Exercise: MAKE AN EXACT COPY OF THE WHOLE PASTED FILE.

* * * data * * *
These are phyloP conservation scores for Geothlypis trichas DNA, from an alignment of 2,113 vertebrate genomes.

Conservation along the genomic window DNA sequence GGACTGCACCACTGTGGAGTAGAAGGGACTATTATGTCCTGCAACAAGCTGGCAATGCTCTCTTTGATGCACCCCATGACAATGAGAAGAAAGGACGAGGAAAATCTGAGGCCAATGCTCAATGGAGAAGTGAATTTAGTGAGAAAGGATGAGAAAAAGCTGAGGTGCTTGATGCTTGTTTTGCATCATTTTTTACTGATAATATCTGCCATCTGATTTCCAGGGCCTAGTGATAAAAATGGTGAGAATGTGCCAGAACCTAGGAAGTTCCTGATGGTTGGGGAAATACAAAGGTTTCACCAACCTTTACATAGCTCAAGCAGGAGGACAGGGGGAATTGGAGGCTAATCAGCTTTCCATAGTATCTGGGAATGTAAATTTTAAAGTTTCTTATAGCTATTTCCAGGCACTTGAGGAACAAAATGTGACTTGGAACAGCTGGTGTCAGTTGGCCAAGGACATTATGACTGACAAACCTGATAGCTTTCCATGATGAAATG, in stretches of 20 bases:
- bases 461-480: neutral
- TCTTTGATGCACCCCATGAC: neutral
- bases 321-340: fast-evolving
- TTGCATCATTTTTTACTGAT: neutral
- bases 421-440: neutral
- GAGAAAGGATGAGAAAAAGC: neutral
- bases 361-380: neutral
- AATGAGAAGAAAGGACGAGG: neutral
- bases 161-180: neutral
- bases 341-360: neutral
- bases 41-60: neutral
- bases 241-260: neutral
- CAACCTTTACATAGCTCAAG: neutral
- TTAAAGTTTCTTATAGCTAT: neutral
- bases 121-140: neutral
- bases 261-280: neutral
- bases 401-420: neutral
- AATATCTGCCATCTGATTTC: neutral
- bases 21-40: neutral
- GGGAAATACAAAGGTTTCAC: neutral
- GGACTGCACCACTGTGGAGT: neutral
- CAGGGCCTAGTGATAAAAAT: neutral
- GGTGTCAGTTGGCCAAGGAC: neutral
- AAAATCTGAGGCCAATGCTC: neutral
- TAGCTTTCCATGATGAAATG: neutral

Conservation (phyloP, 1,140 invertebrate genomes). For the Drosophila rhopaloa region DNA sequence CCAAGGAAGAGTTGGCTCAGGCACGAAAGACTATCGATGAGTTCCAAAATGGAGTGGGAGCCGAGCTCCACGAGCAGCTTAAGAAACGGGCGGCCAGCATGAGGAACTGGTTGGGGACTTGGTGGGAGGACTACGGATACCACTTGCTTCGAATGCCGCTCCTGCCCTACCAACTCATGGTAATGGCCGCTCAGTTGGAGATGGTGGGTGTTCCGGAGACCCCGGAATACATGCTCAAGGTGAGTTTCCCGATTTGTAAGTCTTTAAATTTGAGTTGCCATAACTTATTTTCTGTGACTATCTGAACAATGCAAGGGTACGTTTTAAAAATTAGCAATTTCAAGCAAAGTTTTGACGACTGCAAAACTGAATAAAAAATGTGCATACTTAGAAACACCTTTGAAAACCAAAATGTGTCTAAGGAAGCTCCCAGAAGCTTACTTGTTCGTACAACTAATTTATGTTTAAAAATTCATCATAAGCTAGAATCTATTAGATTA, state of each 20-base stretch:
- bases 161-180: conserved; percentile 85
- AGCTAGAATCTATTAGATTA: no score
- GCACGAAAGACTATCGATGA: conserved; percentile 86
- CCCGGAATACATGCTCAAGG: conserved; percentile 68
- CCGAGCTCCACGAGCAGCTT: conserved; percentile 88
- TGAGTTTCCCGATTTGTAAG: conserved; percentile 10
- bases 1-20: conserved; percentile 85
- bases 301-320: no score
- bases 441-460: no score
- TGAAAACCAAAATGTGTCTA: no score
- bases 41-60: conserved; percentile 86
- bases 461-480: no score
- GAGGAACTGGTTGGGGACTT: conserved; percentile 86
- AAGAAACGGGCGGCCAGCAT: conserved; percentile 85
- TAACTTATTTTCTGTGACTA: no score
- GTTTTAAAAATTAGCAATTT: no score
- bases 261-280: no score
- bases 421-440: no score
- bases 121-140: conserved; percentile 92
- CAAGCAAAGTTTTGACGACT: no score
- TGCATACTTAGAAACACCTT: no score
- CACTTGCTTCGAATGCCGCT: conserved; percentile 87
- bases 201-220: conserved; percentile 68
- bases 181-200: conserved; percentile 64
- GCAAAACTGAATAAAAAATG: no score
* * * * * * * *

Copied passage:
These are phyloP conservation scores for Geothlypis trichas DNA, from an alignment of 2,113 vertebrate genomes.

Conservation along the genomic window DNA sequence GGACTGCACCACTGTGGAGTAGAAGGGACTATTATGTCCTGCAACAAGCTGGCAATGCTCTCTTTGATGCACCCCATGACAATGAGAAGAAAGGACGAGGAAAATCTGAGGCCAATGCTCAATGGAGAAGTGAATTTAGTGAGAAAGGATGAGAAAAAGCTGAGGTGCTTGATGCTTGTTTTGCATCATTTTTTACTGATAATATCTGCCATCTGATTTCCAGGGCCTAGTGATAAAAATGGTGAGAATGTGCCAGAACCTAGGAAGTTCCTGATGGTTGGGGAAATACAAAGGTTTCACCAACCTTTACATAGCTCAAGCAGGAGGACAGGGGGAATTGGAGGCTAATCAGCTTTCCATAGTATCTGGGAATGTAAATTTTAAAGTTTCTTATAGCTATTTCCAGGCACTTGAGGAACAAAATGTGACTTGGAACAGCTGGTGTCAGTTGGCCAAGGACATTATGACTGACAAACCTGATAGCTTTCCATGATGAAATG, in stretches of 20 bases:
- bases 461-480: neutral
- TCTTTGATGCACCCCATGAC: neutral
- bases 321-340: fast-evolving
- TTGCATCATTTTTTACTGAT: neutral
- bases 421-440: neutral
- GAGAAAGGATGAGAAAAAGC: neutral
- bases 361-380: neutral
- AATGAGAAGAAAGGACGAGG: neutral
- bases 161-180: neutral
- bases 341-360: neutral
- bases 41-60: neutral
- bases 241-260: neutral
- CAACCTTTACATAGCTCAAG: neutral
- TTAAAGTTTCTTATAGCTAT: neutral
- bases 121-140: neutral
- bases 261-280: neutral
- bases 401-420: neutral
- AATATCTGCCATCTGATTTC: neutral
- bases 21-40: neutral
- GGGAAATACAAAGGTTTCAC: neutral
- GGACTGCACCACTGTGGAGT: neutral
- CAGGGCCTAGTGATAAAAAT: neutral
- GGTGTCAGTTGGCCAAGGAC: neutral
- AAAATCTGAGGCCAATGCTC: neutral
- TAGCTTTCCATGATGAAATG: neutral

Conservation (phyloP, 1,140 invertebrate genomes). For the Drosophila rhopaloa region DNA sequence CCAAGGAAGAGTTGGCTCAGGCACGAAAGACTATCGATGAGTTCCAAAATGGAGTGGGAGCCGAGCTCCACGAGCAGCTTAAGAAACGGGCGGCCAGCATGAGGAACTGGTTGGGGACTTGGTGGGAGGACTACGGATACCACTTGCTTCGAATGCCGCTCCTGCCCTACCAACTCATGGTAATGGCCGCTCAGTTGGAGATGGTGGGTGTTCCGGAGACCCCGGAATACATGCTCAAGGTGAGTTTCCCGATTTGTAAGTCTTTAAATTTGAGTTGCCATAACTTATTTTCTGTGACTATCTGAACAATGCAAGGGTACGTTTTAAAAATTAGCAATTTCAAGCAAAGTTTTGACGACTGCAAAACTGAATAAAAAATGTGCATACTTAGAAACACCTTTGAAAACCAAAATGTGTCTAAGGAAGCTCCCAGAAGCTTACTTGTTCGTACAACTAATTTATGTTTAAAAATTCATCATAAGCTAGAATCTATTAGATTA, state of each 20-base stretch:
- bases 161-180: conserved; percentile 85
- AGCTAGAATCTATTAGATTA: no score
- GCACGAAAGACTATCGATGA: conserved; percentile 86
- CCCGGAATACATGCTCAAGG: conserved; percentile 68
- CCGAGCTCCACGAGCAGCTT: conserved; percentile 88
- TGAGTTTCCCGATTTGTAAG: conserved; percentile 10
- bases 1-20: conserved; percentile 85
- bases 301-320: no score
- bases 441-460: no score
- TGAAAACCAAAATGTGTCTA: no score
- bases 41-60: conserved; percentile 86
- bases 461-480: no score
- GAGGAACTGGTTGGGGACTT: conserved; percentile 86
- AAGAAACGGGCGGCCAGCAT: conserved; percentile 85
- TAACTTATTTTCTGTGACTA: no score
- GTTTTAAAAATTAGCAATTT: no score
- bases 261-280: no score
- bases 421-440: no score
- bases 121-140: conserved; percentile 92
- CAAGCAAAGTTTTGACGACT: no score
- TGCATACTTAGAAACACCTT: no score
- CACTTGCTTCGAATGCCGCT: conserved; percentile 87
- bases 201-220: conserved; percentile 68
- bases 181-200: conserved; percentile 64
- GCAAAACTGAATAAAAAATG: no score